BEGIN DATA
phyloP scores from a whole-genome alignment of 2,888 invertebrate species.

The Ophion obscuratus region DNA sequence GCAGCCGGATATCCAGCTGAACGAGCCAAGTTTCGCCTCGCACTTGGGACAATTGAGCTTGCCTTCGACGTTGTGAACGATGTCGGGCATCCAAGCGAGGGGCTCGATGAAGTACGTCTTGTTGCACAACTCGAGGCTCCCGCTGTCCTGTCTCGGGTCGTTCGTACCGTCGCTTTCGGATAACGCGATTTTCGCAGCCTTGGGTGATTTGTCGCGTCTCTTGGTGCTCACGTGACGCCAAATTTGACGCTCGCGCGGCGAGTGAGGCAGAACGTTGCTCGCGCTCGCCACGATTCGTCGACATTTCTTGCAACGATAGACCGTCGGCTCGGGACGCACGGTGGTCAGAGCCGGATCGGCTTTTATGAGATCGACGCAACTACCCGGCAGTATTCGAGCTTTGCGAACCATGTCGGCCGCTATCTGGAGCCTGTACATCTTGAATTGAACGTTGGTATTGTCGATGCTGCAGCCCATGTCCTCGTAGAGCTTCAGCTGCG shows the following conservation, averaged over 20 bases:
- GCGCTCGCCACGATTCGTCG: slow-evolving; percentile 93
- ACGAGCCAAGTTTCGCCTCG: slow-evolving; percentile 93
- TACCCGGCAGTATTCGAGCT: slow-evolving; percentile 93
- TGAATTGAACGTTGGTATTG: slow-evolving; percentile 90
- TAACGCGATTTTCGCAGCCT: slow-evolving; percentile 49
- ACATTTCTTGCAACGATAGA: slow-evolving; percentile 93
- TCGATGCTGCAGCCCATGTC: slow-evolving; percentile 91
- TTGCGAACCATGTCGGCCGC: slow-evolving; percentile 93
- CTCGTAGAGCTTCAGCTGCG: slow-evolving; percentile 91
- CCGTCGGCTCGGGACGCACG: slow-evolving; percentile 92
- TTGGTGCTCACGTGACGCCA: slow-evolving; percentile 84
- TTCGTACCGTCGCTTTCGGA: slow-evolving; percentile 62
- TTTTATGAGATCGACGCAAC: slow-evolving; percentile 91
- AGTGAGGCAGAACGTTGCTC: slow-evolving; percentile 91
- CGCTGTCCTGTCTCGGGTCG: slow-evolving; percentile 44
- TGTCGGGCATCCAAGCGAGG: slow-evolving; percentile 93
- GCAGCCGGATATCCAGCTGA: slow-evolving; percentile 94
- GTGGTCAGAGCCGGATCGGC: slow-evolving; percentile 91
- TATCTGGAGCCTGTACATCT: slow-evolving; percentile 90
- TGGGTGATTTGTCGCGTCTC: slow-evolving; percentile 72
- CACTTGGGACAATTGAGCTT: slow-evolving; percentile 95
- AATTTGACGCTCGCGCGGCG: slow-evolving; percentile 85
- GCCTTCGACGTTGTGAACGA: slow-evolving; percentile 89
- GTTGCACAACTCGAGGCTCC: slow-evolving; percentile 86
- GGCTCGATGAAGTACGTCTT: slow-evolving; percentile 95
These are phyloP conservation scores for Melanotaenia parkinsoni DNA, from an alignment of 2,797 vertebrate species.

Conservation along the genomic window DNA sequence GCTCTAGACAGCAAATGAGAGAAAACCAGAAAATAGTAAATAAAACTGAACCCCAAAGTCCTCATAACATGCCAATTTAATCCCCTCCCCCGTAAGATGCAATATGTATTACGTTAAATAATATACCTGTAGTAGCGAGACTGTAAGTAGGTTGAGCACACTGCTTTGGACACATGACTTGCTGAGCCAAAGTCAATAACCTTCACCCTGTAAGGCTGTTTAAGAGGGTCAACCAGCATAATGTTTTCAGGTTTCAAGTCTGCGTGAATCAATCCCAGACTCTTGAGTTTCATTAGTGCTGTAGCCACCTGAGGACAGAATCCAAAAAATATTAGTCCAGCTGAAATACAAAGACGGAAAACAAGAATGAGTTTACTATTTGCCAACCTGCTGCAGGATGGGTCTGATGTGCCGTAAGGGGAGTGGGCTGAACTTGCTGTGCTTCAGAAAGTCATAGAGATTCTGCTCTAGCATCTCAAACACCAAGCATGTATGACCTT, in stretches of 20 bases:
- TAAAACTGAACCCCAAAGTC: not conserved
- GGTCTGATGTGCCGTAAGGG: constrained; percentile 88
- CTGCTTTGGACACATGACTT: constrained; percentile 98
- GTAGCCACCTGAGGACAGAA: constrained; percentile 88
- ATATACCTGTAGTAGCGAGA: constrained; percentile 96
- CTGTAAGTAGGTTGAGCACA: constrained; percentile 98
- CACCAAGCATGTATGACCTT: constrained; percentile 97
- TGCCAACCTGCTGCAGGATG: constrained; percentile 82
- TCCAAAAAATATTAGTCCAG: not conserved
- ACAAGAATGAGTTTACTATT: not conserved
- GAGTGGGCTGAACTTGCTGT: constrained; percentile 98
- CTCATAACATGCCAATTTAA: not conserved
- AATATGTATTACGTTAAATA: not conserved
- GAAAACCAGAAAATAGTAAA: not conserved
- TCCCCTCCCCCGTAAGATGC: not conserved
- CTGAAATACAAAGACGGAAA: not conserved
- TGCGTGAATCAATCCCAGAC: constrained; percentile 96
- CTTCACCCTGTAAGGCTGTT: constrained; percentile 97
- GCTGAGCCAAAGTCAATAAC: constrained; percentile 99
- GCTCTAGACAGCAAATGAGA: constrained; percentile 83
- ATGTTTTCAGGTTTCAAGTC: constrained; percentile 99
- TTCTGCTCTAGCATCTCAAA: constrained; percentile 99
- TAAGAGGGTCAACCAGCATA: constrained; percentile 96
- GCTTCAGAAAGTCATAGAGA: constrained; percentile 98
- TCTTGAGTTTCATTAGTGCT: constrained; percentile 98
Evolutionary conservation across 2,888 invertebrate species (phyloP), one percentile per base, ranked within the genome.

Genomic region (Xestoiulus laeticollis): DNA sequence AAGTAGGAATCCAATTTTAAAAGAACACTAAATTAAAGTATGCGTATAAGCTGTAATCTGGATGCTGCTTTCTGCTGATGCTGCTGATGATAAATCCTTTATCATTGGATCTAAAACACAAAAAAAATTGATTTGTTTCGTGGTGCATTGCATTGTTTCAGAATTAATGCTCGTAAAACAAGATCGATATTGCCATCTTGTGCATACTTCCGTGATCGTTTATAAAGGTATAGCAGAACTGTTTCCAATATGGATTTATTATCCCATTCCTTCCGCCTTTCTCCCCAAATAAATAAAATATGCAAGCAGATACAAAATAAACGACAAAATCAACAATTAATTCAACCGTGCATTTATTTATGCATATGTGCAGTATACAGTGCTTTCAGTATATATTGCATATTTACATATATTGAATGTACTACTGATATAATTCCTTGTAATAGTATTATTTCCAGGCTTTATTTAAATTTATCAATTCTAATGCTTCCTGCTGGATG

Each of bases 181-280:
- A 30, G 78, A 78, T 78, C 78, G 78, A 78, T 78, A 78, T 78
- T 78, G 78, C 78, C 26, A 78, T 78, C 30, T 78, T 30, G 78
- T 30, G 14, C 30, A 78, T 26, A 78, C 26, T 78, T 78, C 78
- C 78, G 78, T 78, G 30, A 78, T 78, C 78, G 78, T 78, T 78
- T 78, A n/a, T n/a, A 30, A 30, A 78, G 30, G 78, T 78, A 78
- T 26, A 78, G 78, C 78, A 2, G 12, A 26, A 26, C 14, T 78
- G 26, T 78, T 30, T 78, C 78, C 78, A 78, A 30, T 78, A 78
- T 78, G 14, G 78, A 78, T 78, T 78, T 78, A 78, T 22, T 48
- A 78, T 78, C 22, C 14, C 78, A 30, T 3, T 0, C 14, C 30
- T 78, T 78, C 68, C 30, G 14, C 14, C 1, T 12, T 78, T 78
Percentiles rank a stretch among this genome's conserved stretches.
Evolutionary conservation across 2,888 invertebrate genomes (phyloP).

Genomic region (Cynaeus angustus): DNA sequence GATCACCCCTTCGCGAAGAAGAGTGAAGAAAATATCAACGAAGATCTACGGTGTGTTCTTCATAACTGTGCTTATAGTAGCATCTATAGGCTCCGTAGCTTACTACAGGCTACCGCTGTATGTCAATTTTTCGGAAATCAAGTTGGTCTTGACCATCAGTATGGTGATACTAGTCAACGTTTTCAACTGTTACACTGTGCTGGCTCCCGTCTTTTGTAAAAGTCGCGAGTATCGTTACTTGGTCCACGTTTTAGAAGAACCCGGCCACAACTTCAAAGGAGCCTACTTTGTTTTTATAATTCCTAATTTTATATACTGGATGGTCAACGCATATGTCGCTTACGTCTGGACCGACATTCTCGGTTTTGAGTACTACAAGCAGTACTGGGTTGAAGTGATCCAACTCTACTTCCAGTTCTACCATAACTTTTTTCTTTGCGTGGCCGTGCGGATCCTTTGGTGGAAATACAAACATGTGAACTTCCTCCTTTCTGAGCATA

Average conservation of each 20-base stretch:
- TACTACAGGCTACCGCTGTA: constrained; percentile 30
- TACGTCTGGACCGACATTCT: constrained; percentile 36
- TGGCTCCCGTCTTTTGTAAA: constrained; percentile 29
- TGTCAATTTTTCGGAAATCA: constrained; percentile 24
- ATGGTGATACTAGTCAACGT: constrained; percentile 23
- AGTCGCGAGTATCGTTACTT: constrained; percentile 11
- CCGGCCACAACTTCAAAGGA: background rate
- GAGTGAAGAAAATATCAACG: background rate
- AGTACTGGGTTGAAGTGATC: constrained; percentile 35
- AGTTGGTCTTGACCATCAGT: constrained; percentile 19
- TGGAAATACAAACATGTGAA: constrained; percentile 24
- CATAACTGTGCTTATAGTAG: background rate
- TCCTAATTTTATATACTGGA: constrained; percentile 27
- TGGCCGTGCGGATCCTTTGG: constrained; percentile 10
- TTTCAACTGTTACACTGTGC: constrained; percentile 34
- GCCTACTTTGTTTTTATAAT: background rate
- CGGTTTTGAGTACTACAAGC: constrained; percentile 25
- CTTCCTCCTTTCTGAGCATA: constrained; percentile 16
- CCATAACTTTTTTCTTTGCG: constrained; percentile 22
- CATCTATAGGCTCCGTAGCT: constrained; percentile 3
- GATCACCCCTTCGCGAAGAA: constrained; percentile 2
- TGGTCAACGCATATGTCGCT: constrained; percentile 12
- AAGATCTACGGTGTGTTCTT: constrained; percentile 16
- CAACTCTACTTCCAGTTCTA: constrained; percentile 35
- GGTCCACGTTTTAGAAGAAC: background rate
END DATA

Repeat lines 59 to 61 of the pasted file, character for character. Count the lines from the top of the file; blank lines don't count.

- T 78, G 78, C 78, C 26, A 78, T 78, C 30, T 78, T 30, G 78
- T 30, G 14, C 30, A 78, T 26, A 78, C 26, T 78, T 78, C 78
- C 78, G 78, T 78, G 30, A 78, T 78, C 78, G 78, T 78, T 78